In the SatNav note you headed off on a journey to an unknown destination across difficult terrain.
To do this you need a car with fuel in the tank and cash in your wallet for more fuel (in the various currencies you are likely to need) – and/–or a credit card giving you access to cash. You also want to know where you can stop for more fuel when you start to run out. This represents the cashflow management aspect of financial management in a business.
Raising Capital to Buy the Car
You need to raise the right amount of capital from the banks and shareholders to make the investment to have the equipment and other assets to deliver on your targets
You need to monitor the level of cash at all times and look ahead to see when you night run out of cash and where you might raise it – planning ahead on an up to date basis to see your cash position for the next 3 to 6 months.
Establish good links with your bank even if you don’t think you will need to borrow. A growth opportunity may arise that requires investment and you will be glad to have the links already in place to access the money if you choose to take up the opportunity to expand.
Keeping the Fuel Tank Locked – Minding the money
You need systems in place to make sure your people do not waste or embezzle the money.
Avoiding waste means having approval systems in place before people spend money – purchase orders with clear criteria for approval so a business rationale has to be presented for any expenditure over an agreed threshold.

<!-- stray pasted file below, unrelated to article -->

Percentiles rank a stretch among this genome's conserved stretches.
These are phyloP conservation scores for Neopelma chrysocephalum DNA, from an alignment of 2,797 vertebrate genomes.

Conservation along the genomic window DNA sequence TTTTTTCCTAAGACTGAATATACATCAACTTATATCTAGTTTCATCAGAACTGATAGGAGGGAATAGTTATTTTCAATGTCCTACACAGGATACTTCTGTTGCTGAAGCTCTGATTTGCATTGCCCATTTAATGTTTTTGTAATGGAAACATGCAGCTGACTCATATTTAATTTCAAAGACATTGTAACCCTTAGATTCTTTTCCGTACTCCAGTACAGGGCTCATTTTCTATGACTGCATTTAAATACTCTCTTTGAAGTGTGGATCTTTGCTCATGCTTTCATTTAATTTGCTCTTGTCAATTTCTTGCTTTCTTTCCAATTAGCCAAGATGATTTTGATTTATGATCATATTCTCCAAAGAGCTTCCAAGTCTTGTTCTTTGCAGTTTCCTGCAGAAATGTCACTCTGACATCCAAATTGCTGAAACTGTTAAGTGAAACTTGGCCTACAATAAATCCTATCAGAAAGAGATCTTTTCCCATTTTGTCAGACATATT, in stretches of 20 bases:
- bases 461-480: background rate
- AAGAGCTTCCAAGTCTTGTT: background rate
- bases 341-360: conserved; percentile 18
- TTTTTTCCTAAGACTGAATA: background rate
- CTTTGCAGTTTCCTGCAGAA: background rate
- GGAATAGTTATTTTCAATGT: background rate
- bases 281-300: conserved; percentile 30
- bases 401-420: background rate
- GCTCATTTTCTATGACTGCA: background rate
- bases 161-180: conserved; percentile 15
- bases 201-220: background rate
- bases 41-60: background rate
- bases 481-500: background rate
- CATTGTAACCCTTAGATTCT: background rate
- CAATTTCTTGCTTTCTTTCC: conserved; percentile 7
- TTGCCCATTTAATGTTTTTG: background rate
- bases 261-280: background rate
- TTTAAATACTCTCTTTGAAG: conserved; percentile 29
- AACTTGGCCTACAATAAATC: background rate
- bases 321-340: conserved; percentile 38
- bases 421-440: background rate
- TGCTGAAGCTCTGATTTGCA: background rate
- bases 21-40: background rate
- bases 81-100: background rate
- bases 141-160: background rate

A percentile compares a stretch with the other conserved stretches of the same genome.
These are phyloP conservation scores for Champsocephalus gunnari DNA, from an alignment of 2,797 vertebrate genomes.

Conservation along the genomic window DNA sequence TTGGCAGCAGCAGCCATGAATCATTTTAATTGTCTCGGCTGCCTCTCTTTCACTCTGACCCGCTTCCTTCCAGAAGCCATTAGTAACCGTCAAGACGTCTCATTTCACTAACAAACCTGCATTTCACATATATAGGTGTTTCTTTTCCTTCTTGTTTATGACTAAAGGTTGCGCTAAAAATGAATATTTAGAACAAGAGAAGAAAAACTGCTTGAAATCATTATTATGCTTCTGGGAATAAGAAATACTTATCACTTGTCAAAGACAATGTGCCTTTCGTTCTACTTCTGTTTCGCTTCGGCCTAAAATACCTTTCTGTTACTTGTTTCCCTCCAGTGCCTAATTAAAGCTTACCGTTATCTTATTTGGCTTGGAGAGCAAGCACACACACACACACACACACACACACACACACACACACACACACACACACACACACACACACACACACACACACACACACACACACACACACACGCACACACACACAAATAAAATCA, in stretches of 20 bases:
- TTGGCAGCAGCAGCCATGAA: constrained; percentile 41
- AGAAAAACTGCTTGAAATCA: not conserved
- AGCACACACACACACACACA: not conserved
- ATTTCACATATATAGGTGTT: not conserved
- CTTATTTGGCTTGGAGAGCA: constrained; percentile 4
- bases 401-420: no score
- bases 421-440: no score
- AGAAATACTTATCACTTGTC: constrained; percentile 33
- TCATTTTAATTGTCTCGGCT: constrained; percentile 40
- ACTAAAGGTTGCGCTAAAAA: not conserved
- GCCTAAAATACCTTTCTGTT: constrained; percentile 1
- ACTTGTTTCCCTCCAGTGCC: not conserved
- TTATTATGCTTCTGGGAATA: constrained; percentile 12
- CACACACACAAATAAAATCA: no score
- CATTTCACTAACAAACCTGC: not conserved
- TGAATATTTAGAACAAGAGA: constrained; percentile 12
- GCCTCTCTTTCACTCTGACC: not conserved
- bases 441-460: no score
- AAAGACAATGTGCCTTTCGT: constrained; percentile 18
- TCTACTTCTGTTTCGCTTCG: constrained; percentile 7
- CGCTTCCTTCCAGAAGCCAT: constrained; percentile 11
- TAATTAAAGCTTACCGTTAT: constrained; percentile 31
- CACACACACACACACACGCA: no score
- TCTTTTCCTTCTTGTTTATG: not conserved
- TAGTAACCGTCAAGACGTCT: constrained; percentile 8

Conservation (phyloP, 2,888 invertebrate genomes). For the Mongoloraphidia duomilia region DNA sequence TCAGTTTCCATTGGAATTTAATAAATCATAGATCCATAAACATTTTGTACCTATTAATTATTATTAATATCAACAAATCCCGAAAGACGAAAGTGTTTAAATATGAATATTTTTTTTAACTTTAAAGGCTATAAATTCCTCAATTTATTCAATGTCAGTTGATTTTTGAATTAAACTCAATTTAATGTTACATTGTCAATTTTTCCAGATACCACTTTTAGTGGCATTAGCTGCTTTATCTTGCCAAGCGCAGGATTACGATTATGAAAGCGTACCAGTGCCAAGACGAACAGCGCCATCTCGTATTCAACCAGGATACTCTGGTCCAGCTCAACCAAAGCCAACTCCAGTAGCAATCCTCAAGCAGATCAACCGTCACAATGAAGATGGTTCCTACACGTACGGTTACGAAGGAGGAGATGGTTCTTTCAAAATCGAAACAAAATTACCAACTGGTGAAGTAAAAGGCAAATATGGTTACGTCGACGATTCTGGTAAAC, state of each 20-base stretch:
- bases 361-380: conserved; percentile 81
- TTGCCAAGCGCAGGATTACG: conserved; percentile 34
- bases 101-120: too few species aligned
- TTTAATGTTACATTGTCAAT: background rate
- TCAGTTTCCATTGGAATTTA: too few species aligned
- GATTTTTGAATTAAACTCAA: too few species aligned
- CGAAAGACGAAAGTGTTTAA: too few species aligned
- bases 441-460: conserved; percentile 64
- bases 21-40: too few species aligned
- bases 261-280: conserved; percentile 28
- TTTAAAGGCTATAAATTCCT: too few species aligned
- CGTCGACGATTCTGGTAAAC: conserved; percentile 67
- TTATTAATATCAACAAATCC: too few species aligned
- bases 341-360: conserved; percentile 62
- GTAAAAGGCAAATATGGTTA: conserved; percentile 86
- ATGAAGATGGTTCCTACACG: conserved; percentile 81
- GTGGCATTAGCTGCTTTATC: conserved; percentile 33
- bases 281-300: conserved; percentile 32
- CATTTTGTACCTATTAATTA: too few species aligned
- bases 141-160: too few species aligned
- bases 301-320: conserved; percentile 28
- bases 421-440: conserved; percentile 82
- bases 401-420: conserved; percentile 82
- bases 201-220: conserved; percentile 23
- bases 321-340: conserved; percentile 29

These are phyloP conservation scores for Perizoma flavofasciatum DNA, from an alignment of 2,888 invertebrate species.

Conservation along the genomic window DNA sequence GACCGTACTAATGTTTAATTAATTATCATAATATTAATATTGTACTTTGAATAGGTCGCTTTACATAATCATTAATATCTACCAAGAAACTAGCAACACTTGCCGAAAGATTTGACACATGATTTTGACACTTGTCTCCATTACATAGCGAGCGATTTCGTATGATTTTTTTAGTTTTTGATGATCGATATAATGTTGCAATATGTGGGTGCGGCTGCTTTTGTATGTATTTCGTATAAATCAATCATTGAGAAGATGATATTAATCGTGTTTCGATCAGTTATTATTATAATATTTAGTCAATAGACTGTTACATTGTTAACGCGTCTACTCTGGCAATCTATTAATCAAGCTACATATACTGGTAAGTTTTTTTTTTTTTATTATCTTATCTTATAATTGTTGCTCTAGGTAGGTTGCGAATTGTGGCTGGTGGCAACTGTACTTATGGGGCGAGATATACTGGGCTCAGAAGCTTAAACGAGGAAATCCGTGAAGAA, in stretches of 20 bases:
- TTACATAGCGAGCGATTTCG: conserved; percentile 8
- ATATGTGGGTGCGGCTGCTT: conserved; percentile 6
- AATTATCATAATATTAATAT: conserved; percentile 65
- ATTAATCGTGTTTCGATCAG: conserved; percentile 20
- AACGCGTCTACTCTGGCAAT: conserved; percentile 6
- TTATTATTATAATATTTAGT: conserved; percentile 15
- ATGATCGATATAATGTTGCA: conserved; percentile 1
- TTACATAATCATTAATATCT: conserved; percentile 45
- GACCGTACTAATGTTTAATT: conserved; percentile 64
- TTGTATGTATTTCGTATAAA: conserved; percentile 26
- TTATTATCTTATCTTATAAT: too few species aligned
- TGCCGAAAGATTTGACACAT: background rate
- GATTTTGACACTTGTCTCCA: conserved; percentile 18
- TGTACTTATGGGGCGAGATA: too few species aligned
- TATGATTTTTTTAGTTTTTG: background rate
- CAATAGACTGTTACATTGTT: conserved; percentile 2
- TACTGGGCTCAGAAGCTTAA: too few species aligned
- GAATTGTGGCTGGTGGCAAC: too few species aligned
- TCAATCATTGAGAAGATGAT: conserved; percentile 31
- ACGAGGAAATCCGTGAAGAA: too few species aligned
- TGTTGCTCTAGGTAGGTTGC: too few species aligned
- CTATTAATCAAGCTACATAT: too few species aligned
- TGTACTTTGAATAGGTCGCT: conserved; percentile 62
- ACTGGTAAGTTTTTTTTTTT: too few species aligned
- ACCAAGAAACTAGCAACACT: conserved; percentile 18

Avoiding embezzlement means looking carefully at your company exposures and making sure you have systems in place to preempt fraud. For example are employees handling cash? Making payments? Making purchasing decisions? If so you need to make sure you have the right control systems in place to minimize risks
Chasing the money – collecting from customers
Chasing the money means making sure you get paid promptly by your clients. This means making sure invoicing is swift and accurate and that you have good systems in place to monitor and settle outstanding debtors. You may be able to get clients to pay by direct debit depending on your industry. If not make sure you have clear policies and procedures in place on dealing with slow payment.
Paying your suppliers
Finally, if at all possible pay your suppliers on time. Paying late is NOT free money. It impacts your credit rating which will push up the cost of funding, severely damages your relations with suppliers and they are quite likely to either refuse to supply or push up price. You may also simply bankrupt some good suppliers who are not in a position to fund the delay.
If you do have to delay payment because of a short term liquidity problem, talk to your suppliers and agree a date for payment. This is far more likely to protect the relationship and saves wasting time on dozens of acrimonious phone calls to your accounts payable team.
This article is written and reproduced with the kind permission by Moira Creedon of Artemis Consulting